Guide to buying a Rover 200MkII & 400MkI

When viewing a car it helps to go prepared. This guide will hopefully highlight some of the weaknesses of the car and prepare you what to look out for.

What model?

The Rover 200/400 model range caters for the majority of motorists. There are base spec models right up to high performance models. Take time to look at the different options, and engine sizes available across the range. This will help you decide what specification is best for you.


In general the bodywork on the Rover 200/400 range lasts very well due to them being galvanised on certain panels.

Areas to look out for are the rear wheel arches. These can start to rust from where the arch meets the sill, and starts to climb up the arch. Also rust can start occurring where the rear bumper meets the wheel arch.

For models which have the rear side spats fitted, then watch out for the sills rusting behind these.

The area around the top of the windscreen is also prone to rusting, normally due to a careless fitter of a replacement windscreen.

Panel fit on these vehicles is generally good. If poor fitting panels are noticed suspect accident damage at some point in its life.


The good news is that the Rover 200Mk2 and 400Mk1 are good solid cars and can be very reliable. Try to stick with vehicles which have a comprehensive history and have obviously been cared for.

Modification is popular for these vehicles so make sure the owner is being honest with you and not trying to hide a vehicle which has been ragged.

Remember the club is here to help keep the vehicles on the road, and the community forum is a great technical resource if you require any advice on your new purchase.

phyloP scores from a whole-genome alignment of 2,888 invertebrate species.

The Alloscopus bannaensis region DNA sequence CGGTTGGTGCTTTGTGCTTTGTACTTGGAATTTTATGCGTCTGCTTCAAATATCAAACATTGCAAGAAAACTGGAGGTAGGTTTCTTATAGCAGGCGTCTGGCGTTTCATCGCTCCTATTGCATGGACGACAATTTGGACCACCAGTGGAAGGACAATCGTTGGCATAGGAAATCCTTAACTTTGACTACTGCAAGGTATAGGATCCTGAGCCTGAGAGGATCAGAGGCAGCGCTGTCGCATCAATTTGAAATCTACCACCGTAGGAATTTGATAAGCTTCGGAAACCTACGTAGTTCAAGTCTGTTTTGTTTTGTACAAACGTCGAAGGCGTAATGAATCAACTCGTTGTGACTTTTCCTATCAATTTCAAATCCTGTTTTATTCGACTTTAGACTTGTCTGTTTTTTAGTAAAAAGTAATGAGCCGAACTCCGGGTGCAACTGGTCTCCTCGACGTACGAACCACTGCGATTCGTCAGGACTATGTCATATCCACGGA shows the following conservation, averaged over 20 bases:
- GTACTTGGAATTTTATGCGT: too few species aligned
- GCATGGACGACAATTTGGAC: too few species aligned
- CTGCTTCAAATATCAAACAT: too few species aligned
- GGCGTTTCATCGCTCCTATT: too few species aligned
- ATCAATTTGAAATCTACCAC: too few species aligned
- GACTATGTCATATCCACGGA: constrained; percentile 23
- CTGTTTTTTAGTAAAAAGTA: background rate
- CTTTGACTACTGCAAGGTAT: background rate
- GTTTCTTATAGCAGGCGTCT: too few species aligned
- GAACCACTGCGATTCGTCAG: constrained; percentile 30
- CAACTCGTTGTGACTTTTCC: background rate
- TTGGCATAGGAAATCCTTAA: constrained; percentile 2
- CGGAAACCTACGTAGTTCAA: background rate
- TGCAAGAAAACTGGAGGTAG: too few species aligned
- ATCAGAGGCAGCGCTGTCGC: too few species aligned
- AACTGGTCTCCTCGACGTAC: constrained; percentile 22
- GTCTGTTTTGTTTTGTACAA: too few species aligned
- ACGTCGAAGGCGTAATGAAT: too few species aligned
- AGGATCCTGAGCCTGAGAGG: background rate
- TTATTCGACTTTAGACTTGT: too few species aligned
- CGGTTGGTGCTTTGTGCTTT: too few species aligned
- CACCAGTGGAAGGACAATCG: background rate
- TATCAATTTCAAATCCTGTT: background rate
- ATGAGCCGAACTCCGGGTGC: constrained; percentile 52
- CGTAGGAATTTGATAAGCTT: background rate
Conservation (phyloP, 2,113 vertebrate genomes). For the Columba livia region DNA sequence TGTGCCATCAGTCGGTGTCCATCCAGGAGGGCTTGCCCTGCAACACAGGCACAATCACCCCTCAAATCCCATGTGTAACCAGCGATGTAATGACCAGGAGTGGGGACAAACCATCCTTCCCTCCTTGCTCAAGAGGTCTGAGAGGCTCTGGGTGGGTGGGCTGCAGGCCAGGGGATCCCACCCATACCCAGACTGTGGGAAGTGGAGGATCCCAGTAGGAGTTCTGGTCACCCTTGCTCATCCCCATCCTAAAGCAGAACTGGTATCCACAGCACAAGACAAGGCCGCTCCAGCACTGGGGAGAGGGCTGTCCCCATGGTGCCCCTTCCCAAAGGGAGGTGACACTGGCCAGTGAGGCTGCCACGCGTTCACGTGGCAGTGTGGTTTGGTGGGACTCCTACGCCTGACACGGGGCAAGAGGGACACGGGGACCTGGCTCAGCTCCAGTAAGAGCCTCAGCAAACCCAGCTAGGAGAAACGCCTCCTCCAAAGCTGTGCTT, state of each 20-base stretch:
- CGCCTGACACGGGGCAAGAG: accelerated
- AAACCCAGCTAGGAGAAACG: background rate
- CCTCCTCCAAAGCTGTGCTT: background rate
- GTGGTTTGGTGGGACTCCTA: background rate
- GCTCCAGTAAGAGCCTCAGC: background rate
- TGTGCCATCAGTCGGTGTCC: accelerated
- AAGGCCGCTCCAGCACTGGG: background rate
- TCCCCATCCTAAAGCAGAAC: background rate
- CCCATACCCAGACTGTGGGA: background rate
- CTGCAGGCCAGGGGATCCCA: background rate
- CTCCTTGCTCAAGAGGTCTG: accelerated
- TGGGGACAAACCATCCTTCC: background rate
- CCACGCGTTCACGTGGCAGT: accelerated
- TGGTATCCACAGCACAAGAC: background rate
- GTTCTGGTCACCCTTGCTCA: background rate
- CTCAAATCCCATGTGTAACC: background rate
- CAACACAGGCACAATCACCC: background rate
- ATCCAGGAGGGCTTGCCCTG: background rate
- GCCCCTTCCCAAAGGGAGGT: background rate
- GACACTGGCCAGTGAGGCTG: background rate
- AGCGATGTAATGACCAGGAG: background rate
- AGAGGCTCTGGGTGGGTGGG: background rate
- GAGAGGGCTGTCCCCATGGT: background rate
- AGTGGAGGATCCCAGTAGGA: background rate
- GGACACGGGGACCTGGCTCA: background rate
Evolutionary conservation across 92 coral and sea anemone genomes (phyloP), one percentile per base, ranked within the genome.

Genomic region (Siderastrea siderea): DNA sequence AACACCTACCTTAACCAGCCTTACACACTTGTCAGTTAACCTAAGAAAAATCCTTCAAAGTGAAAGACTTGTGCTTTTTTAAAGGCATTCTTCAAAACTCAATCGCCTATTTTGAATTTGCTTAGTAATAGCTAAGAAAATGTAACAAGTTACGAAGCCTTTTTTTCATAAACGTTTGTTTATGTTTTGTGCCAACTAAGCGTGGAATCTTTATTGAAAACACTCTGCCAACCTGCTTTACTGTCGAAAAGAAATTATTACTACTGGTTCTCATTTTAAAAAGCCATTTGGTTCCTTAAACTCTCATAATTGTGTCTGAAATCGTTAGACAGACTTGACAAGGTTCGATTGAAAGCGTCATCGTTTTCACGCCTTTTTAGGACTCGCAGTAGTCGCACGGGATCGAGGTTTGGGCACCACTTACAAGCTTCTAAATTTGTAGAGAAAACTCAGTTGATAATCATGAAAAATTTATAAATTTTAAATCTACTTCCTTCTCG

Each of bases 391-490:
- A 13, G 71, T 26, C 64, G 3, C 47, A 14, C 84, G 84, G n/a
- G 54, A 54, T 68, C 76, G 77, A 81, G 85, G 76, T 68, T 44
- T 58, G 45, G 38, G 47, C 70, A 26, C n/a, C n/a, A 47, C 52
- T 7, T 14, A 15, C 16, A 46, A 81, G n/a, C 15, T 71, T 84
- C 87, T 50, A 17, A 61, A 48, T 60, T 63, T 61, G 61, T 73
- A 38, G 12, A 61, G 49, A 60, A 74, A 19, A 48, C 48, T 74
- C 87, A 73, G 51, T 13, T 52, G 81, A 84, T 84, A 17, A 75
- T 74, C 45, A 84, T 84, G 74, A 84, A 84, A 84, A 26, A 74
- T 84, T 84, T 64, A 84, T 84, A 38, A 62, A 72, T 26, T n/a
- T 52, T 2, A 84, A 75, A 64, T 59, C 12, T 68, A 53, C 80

Engine and Gearbox

The K series engine (1.4 and 1.6 post 1996 - except Automatics) is a fairly good engine. These are known for headgasket failure if neglected. Make sure to check the coolant and oil for mayonnaise. Double-check when the owner last changed the coolant. Timing belt should be changed ever 60,000. Rover also recommend oil changes every 6,000 miles. Gearboxes are known for eating input shaft bearings. Noticable the gearbox is noisy on idle but goes quiet when the clutch is pressed.

The T series engine (2.0) is a solid lump. Headgaskets are known to weep from the right hand corner, this is normally not a concern. The PG1 gearbox oil seals are known to leak, so double-check the gearbox has oil in. On turbo models these are known for eating the differential bearings. These are commonly changed for gearboxes which don't have the torsen differential fitted, doublecheck the gearbox code. A slight oil weep is common on the right hand side of the engine from the headgasket.

The Honda engine (1.6 pre1996 and post 1996 Automatics) distributors are a common failure causing starting/running problems.

The XUD Engine (Diesel) is a Peugeot unit. The unit is indirect injection, and is fairly reliable.


  • Rear trailing arm bushes are known to wear - check for crack/tears in the rubber.

  • Rear exhaust boxes on the 1.4 K-Series models are known to rot from the inside.

  • Distributors are known to fail on the Honda engines.

  • Petrol tanks are known to leak at the seam, budget around £80 for a replacement.

  • Gearstick which feels like stirring porridge on the 2.0 models is common, this is easily fixed by replacing with a universal joint.

  • Poor fitting rear lights can cause boot leaks - fix is to seal with silicone or similar.